Marketing

Google Crawling from China?

Most people involved in organic search in one way or another will know that Google's crawling infrastructure is located in the US. I came across a somewhat odd counter-example today. One tool on this site shows a user's IP address. I sometimes use this as a quick check of a Googlebot IP - since I can see the IP crawled from in the text snippet. Checking this out today, I came across an unusual IP in the snippet, which geo-locates to China:

Breaking Google with advanced search operators

Or: What is it with all of the weird Google Books/YouTube results?

If you're an advanced SEO or have an interest in search engines, then you're more than likely well-acquainted with the various advanced search operators, from getting site-specific results from site: and link: searches, to finding relationships between words with the tilde, or even querying particular parts of the index with operators like intitle:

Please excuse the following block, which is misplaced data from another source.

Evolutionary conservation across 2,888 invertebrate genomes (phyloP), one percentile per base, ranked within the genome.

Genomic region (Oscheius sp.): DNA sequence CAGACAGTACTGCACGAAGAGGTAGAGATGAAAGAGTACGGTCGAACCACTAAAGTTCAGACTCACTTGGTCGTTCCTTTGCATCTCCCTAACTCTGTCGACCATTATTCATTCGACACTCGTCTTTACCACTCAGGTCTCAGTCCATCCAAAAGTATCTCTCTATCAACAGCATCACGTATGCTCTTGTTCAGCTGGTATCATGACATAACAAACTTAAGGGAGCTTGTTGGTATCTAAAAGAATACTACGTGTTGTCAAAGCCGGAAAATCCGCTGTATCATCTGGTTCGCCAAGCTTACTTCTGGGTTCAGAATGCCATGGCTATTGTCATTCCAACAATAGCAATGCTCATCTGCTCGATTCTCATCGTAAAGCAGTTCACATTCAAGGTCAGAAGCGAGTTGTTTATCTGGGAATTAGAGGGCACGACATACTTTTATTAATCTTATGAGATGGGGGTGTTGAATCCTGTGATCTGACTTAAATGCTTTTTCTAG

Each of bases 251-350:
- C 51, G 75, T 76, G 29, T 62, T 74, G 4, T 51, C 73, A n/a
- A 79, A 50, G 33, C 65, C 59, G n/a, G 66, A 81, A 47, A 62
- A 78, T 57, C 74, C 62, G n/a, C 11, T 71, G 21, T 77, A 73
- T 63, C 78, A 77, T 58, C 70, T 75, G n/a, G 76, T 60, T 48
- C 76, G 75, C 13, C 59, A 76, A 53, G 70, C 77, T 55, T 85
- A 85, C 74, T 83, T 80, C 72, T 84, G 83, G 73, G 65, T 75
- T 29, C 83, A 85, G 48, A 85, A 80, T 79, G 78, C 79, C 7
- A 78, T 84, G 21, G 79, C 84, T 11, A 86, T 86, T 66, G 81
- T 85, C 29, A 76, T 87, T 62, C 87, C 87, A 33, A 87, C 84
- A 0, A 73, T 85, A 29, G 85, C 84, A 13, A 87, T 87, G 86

Rel="canonical" - does it actually fix duplicate content issues?

All of the major search engines recently agreed on an element to address the problems webmasters experience related to duplicate content. I feel their pain, and while I dislike proprietary features (since they don't address the underlying problem) it seems like it might be a useful tool in certain circumstances.

Certainly, there are times when duplicates are present, and either cannot or will not be fixed (for various reasons). If we can move some of the burden from developers and onto others tasked with SEO, then that can't be a bad thing.

Javascript and Search Engine Spiders

Historically, javascript has been 'hidden' from search engines; their spiders did not understand javascript and could not interpret even the most basic of javascript code.

All of the major search engines seek to be able to understand a web page as well as a human visitor could. But for an index of billions of individual pages, human interaction is an impossibility. This is why search engines make algorithms. More recently, the forward-thinking search engines have been trying harder to understand javascript.